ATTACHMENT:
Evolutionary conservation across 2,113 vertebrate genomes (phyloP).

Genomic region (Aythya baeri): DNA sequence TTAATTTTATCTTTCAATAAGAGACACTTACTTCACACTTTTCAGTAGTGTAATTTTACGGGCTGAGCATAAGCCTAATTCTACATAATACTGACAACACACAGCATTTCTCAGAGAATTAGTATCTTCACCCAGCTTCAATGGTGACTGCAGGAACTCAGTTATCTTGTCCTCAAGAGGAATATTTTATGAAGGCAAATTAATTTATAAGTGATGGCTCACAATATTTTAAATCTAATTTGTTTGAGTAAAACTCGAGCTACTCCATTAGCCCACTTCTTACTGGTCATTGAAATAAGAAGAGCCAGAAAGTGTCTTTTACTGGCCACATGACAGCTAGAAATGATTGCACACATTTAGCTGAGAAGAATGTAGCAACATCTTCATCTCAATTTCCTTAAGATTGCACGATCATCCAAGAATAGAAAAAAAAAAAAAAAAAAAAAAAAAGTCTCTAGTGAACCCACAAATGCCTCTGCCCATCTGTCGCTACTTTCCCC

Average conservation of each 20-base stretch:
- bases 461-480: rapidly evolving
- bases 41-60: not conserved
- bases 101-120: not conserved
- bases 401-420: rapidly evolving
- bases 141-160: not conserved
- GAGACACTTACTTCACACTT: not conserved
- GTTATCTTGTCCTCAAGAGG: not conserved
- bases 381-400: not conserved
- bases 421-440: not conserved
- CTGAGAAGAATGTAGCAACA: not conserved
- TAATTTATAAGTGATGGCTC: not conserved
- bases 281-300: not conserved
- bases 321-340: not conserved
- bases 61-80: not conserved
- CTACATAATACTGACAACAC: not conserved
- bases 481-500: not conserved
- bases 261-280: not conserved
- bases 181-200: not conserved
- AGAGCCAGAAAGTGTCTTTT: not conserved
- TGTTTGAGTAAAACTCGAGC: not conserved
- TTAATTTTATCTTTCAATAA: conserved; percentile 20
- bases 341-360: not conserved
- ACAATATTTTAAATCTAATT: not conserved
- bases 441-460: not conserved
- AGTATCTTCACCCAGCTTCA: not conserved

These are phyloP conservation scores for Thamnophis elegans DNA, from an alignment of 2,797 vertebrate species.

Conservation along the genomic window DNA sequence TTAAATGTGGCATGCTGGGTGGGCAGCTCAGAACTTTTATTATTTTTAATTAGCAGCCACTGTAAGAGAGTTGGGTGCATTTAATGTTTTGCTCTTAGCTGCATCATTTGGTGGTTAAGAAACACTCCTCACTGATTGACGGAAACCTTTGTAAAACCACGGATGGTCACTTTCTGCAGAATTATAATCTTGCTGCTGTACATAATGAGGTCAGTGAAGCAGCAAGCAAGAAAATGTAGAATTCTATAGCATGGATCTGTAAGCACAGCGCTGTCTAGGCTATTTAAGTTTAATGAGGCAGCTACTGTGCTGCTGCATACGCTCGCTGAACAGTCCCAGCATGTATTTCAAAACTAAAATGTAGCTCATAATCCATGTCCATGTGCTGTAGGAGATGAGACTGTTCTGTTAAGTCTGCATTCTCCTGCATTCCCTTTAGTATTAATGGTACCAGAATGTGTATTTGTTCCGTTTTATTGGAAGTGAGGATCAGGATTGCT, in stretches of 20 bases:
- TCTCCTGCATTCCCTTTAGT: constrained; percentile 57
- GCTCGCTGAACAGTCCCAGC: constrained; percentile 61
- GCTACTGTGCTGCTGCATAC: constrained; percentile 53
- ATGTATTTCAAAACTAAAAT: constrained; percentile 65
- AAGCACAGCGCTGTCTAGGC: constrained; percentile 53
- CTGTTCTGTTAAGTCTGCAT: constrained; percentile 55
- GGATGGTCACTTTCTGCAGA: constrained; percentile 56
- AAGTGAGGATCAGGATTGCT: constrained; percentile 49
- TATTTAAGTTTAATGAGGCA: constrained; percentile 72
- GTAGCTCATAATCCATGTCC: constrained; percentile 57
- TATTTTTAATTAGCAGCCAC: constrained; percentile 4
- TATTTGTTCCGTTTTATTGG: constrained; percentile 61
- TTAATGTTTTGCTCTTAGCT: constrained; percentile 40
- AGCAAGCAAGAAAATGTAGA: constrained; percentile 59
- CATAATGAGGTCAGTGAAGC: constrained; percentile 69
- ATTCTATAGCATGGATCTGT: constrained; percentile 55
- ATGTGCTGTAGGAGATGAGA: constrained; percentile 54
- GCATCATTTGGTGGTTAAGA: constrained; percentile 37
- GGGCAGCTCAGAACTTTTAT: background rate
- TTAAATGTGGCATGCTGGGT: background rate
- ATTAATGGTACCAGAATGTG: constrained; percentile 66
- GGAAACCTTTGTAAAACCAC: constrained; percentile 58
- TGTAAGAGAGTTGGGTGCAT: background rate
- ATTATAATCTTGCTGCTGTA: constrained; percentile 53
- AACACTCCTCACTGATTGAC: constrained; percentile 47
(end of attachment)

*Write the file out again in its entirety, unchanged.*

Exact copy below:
Evolutionary conservation across 2,113 vertebrate genomes (phyloP).

Genomic region (Aythya baeri): DNA sequence TTAATTTTATCTTTCAATAAGAGACACTTACTTCACACTTTTCAGTAGTGTAATTTTACGGGCTGAGCATAAGCCTAATTCTACATAATACTGACAACACACAGCATTTCTCAGAGAATTAGTATCTTCACCCAGCTTCAATGGTGACTGCAGGAACTCAGTTATCTTGTCCTCAAGAGGAATATTTTATGAAGGCAAATTAATTTATAAGTGATGGCTCACAATATTTTAAATCTAATTTGTTTGAGTAAAACTCGAGCTACTCCATTAGCCCACTTCTTACTGGTCATTGAAATAAGAAGAGCCAGAAAGTGTCTTTTACTGGCCACATGACAGCTAGAAATGATTGCACACATTTAGCTGAGAAGAATGTAGCAACATCTTCATCTCAATTTCCTTAAGATTGCACGATCATCCAAGAATAGAAAAAAAAAAAAAAAAAAAAAAAAAGTCTCTAGTGAACCCACAAATGCCTCTGCCCATCTGTCGCTACTTTCCCC

Average conservation of each 20-base stretch:
- bases 461-480: rapidly evolving
- bases 41-60: not conserved
- bases 101-120: not conserved
- bases 401-420: rapidly evolving
- bases 141-160: not conserved
- GAGACACTTACTTCACACTT: not conserved
- GTTATCTTGTCCTCAAGAGG: not conserved
- bases 381-400: not conserved
- bases 421-440: not conserved
- CTGAGAAGAATGTAGCAACA: not conserved
- TAATTTATAAGTGATGGCTC: not conserved
- bases 281-300: not conserved
- bases 321-340: not conserved
- bases 61-80: not conserved
- CTACATAATACTGACAACAC: not conserved
- bases 481-500: not conserved
- bases 261-280: not conserved
- bases 181-200: not conserved
- AGAGCCAGAAAGTGTCTTTT: not conserved
- TGTTTGAGTAAAACTCGAGC: not conserved
- TTAATTTTATCTTTCAATAA: conserved; percentile 20
- bases 341-360: not conserved
- ACAATATTTTAAATCTAATT: not conserved
- bases 441-460: not conserved
- AGTATCTTCACCCAGCTTCA: not conserved

These are phyloP conservation scores for Thamnophis elegans DNA, from an alignment of 2,797 vertebrate species.

Conservation along the genomic window DNA sequence TTAAATGTGGCATGCTGGGTGGGCAGCTCAGAACTTTTATTATTTTTAATTAGCAGCCACTGTAAGAGAGTTGGGTGCATTTAATGTTTTGCTCTTAGCTGCATCATTTGGTGGTTAAGAAACACTCCTCACTGATTGACGGAAACCTTTGTAAAACCACGGATGGTCACTTTCTGCAGAATTATAATCTTGCTGCTGTACATAATGAGGTCAGTGAAGCAGCAAGCAAGAAAATGTAGAATTCTATAGCATGGATCTGTAAGCACAGCGCTGTCTAGGCTATTTAAGTTTAATGAGGCAGCTACTGTGCTGCTGCATACGCTCGCTGAACAGTCCCAGCATGTATTTCAAAACTAAAATGTAGCTCATAATCCATGTCCATGTGCTGTAGGAGATGAGACTGTTCTGTTAAGTCTGCATTCTCCTGCATTCCCTTTAGTATTAATGGTACCAGAATGTGTATTTGTTCCGTTTTATTGGAAGTGAGGATCAGGATTGCT, in stretches of 20 bases:
- TCTCCTGCATTCCCTTTAGT: constrained; percentile 57
- GCTCGCTGAACAGTCCCAGC: constrained; percentile 61
- GCTACTGTGCTGCTGCATAC: constrained; percentile 53
- ATGTATTTCAAAACTAAAAT: constrained; percentile 65
- AAGCACAGCGCTGTCTAGGC: constrained; percentile 53
- CTGTTCTGTTAAGTCTGCAT: constrained; percentile 55
- GGATGGTCACTTTCTGCAGA: constrained; percentile 56
- AAGTGAGGATCAGGATTGCT: constrained; percentile 49
- TATTTAAGTTTAATGAGGCA: constrained; percentile 72
- GTAGCTCATAATCCATGTCC: constrained; percentile 57
- TATTTTTAATTAGCAGCCAC: constrained; percentile 4
- TATTTGTTCCGTTTTATTGG: constrained; percentile 61
- TTAATGTTTTGCTCTTAGCT: constrained; percentile 40
- AGCAAGCAAGAAAATGTAGA: constrained; percentile 59
- CATAATGAGGTCAGTGAAGC: constrained; percentile 69
- ATTCTATAGCATGGATCTGT: constrained; percentile 55
- ATGTGCTGTAGGAGATGAGA: constrained; percentile 54
- GCATCATTTGGTGGTTAAGA: constrained; percentile 37
- GGGCAGCTCAGAACTTTTAT: background rate
- TTAAATGTGGCATGCTGGGT: background rate
- ATTAATGGTACCAGAATGTG: constrained; percentile 66
- GGAAACCTTTGTAAAACCAC: constrained; percentile 58
- TGTAAGAGAGTTGGGTGCAT: background rate
- ATTATAATCTTGCTGCTGTA: constrained; percentile 53
- AACACTCCTCACTGATTGAC: constrained; percentile 47